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This Week in Genome Research: Apr 4, 2012

Researchers at the Yale School of Medicine and at the University of Pennsylvania report an RNA-seq-based circadian transcriptome of Drosophila melanogaster brain from wild-type and period-null clock-defective animals in a paper published online in advance in Genome Research this week. "We identify several hundred transcripts whose abundance oscillates with 24-hour periods in either constant darkness or 12 hour light/dark diurnal cycles, including a number of non-coding RNAs that were not identified in previous microarray studies," the authors write. This study demonstrates "extensive circadian control of ncRNA expression, reveal the extent of clock control of alternative splicing and RNA editing, and provide a novel, genome-wide map of splicing in Drosophila brain," the team adds.

In another paper published online in advance, investigators at Ludwig-Maximilians-Universität München in Germany present comparative Dynamic Transcriptome Analysis, or cDTA, an approach to "monitor eukaryotic mRNA metabolism." Writing in Genome Research, the authors say that cDTA provided "absolute rates of mRNA synthesis and decay in Saccharomyces cerevisiae cells" in their experiments using Schizosaccharomyces pombe as internal standard.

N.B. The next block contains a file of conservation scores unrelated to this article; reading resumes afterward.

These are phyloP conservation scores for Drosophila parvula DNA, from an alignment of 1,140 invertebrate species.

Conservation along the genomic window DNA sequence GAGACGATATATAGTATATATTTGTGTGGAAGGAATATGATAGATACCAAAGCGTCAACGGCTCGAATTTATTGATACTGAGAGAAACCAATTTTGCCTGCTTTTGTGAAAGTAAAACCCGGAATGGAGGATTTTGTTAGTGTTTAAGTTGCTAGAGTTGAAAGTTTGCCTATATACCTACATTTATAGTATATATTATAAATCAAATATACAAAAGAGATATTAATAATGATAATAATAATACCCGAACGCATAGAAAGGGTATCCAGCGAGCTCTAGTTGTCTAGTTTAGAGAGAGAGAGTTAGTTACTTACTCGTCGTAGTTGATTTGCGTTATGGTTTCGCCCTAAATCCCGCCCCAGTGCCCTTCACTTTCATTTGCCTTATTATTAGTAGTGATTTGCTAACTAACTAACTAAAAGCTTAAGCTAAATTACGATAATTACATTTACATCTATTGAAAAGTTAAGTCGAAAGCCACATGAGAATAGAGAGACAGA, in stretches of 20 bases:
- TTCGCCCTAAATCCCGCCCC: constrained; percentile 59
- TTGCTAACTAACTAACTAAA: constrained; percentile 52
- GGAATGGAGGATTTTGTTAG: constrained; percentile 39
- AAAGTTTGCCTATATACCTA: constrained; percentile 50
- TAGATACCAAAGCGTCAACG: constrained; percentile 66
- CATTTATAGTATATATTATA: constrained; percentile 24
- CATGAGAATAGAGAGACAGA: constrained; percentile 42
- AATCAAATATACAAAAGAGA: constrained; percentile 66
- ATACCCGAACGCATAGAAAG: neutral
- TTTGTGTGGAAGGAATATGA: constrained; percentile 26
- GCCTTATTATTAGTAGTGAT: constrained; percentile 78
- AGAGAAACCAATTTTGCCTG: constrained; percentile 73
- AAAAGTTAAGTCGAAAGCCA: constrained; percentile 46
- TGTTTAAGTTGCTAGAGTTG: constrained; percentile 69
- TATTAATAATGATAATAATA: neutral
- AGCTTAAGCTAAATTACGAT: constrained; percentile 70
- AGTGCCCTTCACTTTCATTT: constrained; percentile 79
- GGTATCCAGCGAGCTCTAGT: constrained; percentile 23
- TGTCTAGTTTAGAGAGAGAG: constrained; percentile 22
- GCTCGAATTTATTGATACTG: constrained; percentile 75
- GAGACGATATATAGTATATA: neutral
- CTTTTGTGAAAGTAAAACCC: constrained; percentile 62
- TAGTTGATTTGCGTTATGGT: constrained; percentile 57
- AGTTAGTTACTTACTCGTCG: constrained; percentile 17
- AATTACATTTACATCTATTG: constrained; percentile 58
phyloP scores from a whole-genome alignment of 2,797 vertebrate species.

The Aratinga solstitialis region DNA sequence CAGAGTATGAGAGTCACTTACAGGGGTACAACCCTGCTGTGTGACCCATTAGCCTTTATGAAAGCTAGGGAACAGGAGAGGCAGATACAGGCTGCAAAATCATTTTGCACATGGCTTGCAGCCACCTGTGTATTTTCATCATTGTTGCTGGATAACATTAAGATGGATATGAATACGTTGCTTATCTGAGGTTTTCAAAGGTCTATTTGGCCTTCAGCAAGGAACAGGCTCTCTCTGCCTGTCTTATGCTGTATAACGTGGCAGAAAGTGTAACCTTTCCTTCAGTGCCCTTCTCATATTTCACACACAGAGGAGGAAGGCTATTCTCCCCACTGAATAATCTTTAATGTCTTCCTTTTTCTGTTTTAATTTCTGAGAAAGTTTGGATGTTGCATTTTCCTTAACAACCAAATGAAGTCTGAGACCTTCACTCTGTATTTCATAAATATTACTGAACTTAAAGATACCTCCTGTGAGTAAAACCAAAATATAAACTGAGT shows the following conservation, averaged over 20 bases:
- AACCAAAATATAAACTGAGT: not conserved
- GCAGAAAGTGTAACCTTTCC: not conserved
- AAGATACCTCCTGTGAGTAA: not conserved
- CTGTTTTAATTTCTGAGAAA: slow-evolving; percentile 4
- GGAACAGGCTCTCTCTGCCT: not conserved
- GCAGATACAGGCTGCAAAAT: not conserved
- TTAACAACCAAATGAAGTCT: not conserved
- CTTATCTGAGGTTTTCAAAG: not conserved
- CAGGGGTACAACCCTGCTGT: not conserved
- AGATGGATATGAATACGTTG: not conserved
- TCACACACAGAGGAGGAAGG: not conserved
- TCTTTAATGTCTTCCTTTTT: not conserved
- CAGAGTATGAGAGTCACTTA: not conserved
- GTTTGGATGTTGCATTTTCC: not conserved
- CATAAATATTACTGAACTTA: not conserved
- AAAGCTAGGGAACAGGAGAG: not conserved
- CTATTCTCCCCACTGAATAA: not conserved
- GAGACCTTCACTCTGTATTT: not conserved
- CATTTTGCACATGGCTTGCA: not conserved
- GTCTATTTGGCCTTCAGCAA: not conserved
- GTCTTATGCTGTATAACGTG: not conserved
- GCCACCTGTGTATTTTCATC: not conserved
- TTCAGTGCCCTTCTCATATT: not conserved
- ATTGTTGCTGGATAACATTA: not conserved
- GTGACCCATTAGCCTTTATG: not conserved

The Scan

Push Toward Approval

The Wall Street Journal reports the US Food and Drug Administration is under pressure to grant full approval to SARS-CoV-2 vaccines.

Deer Exposure

About 40 percent of deer in a handful of US states carry antibodies to SARS-CoV-2, according to Nature News.

Millions But Not Enough

NPR reports the US is set to send 110 million SARS-CoV-2 vaccine doses abroad, but that billions are needed.

PNAS Papers on CRISPR-Edited Cancer Models, Multiple Sclerosis Neuroinflammation, Parasitic Wasps

In PNAS this week: gene-editing approach for developing cancer models, role of extracellular proteins in multiple sclerosis, and more.